If our children (and we’re hearing of kids 12 and 13 playing this game) grow up spending hours role-playing theft, murder, destruction, even torture (yes, in GTAV you have the opportunity to torture characters by pulling their teeth, waterboarding them and administering electric shocks, believe it or not), why are we surprised when they behave like hoods and criminals to have fun? 

Mr. Holloway has the same concerns and he’s turned his search for the young criminals who destroyed his family’s home into a plea for folks to help these kids face up to their crimes and turn their lives around. He calls it “Help Me Save the 300″ and you ought to check out his site.

While you are there, be sure to read through the emails people have sent. We couldn’t believe the parents whose sole concern was to get their children off his list. And that’s our concern about the future of manhood.

Folks, sure, the kids playing this stuff and then becoming  real life criminals is a huge problem for our society, but we want to ask, “Where are the fathers and mothers?’ Why don’t they know what their kids are playing? Why aren’t they following them on social media? Why don’t they care?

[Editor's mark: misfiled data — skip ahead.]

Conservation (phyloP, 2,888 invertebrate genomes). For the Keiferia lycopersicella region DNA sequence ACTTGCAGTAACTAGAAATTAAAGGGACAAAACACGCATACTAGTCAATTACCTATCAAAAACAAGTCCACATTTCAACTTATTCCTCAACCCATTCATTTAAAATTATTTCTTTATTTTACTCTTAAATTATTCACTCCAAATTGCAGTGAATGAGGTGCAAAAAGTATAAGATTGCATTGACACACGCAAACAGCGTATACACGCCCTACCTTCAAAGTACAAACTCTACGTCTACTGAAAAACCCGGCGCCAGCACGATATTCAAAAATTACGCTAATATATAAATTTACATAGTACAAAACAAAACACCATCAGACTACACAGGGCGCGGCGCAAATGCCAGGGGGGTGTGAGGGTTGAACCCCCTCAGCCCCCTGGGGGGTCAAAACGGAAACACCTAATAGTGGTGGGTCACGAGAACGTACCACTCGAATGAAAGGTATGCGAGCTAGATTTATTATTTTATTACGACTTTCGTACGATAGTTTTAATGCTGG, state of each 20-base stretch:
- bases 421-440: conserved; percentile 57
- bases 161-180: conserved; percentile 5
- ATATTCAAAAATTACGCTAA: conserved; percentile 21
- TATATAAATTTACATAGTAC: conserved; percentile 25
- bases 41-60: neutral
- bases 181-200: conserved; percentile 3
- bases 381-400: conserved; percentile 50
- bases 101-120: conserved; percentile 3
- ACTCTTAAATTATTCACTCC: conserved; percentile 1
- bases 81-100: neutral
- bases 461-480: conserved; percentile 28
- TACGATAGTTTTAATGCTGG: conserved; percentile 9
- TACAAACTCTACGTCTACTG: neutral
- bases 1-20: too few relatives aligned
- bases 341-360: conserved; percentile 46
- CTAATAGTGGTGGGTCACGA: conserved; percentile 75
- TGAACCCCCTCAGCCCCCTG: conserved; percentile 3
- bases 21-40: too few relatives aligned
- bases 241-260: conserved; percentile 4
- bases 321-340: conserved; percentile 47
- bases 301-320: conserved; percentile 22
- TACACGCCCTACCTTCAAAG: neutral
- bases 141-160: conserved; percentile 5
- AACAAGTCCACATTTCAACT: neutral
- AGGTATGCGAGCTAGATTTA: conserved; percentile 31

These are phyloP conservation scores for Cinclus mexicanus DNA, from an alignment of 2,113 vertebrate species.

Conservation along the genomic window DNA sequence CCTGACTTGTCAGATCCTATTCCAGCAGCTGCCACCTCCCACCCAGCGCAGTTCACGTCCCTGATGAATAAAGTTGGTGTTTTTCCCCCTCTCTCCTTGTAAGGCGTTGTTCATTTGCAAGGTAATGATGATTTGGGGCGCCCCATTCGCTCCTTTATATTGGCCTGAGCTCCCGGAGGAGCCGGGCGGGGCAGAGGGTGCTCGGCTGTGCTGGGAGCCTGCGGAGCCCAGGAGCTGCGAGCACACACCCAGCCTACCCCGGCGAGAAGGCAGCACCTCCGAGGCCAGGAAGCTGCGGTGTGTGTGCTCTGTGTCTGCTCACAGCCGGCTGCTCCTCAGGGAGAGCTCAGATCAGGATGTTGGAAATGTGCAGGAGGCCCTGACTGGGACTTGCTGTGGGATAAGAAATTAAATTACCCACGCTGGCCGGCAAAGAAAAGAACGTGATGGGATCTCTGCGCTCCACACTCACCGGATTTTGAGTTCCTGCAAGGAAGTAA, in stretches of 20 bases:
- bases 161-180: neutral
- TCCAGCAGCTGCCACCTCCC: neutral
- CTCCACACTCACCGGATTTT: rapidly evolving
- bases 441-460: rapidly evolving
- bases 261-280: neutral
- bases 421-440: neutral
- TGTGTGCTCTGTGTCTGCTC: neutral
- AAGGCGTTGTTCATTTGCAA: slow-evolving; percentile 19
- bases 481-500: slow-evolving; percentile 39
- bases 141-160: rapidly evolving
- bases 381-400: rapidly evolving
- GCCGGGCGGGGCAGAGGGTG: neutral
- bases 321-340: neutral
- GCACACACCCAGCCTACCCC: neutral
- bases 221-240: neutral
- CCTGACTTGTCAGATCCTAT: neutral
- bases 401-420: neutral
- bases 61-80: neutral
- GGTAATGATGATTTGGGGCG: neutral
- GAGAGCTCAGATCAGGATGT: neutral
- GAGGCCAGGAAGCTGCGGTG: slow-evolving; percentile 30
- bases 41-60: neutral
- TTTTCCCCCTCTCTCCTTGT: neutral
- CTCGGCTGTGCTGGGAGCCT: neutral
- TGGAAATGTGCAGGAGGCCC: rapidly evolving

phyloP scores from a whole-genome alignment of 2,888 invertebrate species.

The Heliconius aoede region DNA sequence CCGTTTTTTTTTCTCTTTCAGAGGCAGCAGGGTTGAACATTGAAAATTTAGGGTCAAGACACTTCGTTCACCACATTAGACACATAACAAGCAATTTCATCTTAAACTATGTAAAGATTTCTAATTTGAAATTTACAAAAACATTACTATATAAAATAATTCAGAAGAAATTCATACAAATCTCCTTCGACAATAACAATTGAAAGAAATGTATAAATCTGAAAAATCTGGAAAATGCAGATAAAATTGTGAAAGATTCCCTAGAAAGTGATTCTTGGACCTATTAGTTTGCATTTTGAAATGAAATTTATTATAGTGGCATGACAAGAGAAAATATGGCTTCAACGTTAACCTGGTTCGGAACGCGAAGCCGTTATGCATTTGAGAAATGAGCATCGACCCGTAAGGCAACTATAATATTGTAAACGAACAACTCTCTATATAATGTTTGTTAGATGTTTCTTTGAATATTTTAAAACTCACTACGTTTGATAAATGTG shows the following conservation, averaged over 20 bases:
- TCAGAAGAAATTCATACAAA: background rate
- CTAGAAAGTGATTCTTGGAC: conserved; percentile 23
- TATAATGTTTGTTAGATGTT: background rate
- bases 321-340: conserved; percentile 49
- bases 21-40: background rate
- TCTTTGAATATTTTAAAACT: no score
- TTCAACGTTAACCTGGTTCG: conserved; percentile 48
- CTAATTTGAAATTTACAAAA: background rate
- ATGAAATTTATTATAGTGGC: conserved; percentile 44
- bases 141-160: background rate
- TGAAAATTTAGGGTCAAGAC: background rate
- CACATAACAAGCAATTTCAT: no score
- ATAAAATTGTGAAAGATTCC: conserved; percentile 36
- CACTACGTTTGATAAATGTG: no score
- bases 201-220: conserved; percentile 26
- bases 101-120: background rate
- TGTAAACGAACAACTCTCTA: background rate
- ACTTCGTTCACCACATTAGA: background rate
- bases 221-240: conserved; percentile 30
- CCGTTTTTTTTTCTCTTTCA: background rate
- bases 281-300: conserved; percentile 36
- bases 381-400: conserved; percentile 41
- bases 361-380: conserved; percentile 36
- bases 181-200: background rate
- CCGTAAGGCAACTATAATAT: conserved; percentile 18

Maybe you think they do care. Well, their children don’t. One of the 300 said on Twitter, “so glad my parents don’t give a _____ what I do.” We want to make very sure our children are never able to say that…and we hope you will, too.  

The future of manhood starts right here, right now, at your house and ours.

Hal & Melanie SugarLoaf WebYours in the battle,

Hal & Melanie Young

For solid help on teaching your children discernment, get our book, the Christian Small Publishers Book of the Year, Raising Real Men: Surviving, Teaching and Appreciating Boys. (Shipping is free!)

 

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  • Natalia

    I’ve looked over the Save 300 site and can’t see a link to the emails you say to read–would you be able to post a link or direct me, please? Thanks! :)

  • HusbandofaHomeschoolingMom

    I was once a video gaming junkie and people do not realize the dangers of video games! They offer an “artificial escape” and condition a person to certain events or situations. I have a post about my own experience at http://wp.me/p3HYsT-x and what I did to help myself and my kids.

    • Anonymous

      What a great post! I’m so glad you spoke out about this, it’s something we are hearing more and more – dads checking out of parenting for “stress-relief” when really the medium is changing their brain chemistry and becoming addictive. Very good article!

  • Sarah

    It’s so sad that our kids are being desensitized to such violence. Thanks for speaking out.

    • Anonymous

      Thanks, Sarah! We’ve got to talk about this stuff or lose our civilization.

  • Amanda

    Melanie I met u in hobby lobby the other day. U were a blessing and inspiration. Thanks for your ministry.
    Amanda

    • Anonymous

      Thanks for your encouragement, Amanda!!